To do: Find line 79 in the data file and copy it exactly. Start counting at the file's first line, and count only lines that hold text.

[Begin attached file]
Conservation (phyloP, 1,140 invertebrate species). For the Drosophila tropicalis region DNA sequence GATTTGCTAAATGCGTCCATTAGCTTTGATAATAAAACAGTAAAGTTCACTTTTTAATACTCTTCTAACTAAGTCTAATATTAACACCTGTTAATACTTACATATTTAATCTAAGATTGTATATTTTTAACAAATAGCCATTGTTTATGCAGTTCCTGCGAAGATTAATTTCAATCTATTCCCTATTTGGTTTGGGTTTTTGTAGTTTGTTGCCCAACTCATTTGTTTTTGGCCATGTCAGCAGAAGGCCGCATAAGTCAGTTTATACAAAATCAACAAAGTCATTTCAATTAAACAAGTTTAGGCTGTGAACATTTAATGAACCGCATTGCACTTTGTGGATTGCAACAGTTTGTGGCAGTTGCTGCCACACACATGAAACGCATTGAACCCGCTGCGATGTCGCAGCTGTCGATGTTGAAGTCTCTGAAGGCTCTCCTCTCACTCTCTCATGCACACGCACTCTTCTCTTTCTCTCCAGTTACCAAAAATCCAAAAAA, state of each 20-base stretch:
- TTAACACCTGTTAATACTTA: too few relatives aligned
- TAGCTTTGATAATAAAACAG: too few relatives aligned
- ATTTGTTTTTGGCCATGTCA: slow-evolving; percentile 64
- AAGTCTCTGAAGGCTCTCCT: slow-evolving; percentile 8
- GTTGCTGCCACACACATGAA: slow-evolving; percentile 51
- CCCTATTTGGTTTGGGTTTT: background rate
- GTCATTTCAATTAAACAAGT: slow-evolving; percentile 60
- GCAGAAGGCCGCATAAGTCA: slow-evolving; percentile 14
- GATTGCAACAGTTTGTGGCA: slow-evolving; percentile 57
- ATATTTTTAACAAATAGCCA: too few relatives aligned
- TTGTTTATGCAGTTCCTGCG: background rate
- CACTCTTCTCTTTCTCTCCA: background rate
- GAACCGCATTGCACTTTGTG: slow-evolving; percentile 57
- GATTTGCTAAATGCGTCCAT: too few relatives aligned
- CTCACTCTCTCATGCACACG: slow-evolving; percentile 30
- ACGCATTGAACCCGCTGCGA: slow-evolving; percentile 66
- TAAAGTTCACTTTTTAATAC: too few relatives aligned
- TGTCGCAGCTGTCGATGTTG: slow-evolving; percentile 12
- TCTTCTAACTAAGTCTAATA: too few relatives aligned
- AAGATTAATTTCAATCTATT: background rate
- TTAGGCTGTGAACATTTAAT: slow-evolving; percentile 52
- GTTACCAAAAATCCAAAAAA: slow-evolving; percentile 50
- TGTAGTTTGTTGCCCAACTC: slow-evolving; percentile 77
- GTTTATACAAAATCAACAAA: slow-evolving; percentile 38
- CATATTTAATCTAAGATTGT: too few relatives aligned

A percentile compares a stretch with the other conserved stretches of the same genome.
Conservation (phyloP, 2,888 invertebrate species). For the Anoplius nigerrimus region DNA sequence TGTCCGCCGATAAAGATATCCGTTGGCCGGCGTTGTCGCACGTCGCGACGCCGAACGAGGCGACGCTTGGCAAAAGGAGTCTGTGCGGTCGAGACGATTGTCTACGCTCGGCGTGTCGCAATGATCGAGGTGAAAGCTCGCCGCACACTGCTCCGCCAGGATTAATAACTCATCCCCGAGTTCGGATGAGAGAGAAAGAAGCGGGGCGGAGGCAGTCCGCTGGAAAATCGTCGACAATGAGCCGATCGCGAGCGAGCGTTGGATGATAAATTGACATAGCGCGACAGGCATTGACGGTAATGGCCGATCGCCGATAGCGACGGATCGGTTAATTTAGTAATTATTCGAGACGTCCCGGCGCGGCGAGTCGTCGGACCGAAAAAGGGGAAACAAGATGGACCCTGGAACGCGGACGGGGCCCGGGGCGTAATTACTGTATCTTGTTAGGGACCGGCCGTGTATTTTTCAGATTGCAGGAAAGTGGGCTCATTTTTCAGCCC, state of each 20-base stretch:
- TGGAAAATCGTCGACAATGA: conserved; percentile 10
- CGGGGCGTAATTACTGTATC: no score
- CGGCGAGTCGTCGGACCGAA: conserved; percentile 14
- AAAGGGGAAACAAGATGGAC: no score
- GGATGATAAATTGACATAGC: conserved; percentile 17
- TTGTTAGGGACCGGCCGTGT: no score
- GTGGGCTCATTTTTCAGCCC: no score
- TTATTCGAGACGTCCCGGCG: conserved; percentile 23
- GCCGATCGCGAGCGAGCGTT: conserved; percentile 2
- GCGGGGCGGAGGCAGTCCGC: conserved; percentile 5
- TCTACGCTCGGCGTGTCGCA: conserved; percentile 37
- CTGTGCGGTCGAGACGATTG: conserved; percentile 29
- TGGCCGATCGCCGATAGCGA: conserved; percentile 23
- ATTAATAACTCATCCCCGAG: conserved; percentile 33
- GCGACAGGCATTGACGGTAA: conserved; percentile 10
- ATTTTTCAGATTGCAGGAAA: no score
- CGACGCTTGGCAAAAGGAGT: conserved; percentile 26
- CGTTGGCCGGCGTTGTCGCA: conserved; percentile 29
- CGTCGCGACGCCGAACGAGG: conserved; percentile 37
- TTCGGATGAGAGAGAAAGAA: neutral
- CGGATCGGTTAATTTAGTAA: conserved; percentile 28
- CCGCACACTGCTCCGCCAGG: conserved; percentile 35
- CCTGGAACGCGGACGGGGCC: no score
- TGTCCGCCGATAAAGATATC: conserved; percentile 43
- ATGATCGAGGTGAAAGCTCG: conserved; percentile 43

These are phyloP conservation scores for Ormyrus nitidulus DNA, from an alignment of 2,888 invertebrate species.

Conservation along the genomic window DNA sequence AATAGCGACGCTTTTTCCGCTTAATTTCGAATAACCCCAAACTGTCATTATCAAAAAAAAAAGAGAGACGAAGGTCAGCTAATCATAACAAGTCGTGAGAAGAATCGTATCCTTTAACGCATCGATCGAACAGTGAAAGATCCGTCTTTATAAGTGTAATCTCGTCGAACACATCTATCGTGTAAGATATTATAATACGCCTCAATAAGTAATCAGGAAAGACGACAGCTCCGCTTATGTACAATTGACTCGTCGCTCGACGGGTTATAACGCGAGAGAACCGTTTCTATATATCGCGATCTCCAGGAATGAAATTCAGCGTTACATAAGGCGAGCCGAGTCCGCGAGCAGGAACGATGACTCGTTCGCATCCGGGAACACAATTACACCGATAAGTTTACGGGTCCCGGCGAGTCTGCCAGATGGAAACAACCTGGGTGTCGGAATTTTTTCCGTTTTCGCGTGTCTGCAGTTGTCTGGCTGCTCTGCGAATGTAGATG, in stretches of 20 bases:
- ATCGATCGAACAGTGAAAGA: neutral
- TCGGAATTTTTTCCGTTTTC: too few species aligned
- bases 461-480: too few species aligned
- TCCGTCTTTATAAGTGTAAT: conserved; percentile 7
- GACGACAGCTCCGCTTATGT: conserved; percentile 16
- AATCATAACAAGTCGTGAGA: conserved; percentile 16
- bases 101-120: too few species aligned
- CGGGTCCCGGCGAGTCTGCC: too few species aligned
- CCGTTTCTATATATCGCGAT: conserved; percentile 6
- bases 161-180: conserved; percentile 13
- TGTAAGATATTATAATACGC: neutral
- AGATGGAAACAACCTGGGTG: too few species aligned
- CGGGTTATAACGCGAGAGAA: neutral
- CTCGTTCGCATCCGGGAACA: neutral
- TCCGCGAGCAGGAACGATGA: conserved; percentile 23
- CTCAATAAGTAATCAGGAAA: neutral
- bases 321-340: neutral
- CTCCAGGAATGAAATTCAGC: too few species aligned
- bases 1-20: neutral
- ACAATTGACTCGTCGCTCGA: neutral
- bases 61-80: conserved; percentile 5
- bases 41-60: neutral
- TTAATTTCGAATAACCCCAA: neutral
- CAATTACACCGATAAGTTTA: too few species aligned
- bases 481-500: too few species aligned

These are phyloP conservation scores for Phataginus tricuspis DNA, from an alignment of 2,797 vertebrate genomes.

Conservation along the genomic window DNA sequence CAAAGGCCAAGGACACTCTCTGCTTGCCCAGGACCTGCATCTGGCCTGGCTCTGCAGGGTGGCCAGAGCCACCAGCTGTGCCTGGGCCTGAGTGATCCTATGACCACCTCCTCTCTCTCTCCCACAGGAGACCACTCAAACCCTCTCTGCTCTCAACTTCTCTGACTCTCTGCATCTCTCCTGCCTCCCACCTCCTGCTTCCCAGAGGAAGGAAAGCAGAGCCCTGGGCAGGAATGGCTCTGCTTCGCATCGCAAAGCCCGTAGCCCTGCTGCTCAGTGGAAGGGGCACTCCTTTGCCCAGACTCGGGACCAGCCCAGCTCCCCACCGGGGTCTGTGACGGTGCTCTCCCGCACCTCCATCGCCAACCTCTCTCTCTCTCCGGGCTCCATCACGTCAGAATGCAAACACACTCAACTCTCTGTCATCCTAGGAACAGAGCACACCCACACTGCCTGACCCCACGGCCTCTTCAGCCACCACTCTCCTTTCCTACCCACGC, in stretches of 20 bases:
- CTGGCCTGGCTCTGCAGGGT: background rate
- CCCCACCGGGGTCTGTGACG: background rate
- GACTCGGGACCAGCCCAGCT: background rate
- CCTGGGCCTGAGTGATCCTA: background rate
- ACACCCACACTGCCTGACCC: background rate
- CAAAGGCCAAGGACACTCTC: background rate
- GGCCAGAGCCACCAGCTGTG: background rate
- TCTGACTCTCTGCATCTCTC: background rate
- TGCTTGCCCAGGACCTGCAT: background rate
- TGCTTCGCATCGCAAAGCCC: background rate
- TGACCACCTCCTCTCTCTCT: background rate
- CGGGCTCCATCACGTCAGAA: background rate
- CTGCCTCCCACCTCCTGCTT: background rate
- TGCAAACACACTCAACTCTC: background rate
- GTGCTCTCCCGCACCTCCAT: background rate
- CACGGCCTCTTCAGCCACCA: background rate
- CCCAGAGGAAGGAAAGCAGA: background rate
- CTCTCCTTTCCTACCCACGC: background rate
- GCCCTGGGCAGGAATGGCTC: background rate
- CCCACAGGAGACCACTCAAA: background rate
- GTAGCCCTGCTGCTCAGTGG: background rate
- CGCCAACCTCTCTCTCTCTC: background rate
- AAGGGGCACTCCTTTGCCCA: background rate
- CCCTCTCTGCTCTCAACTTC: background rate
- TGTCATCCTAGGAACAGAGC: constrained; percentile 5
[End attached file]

- CAATTACACCGATAAGTTTA: too few species aligned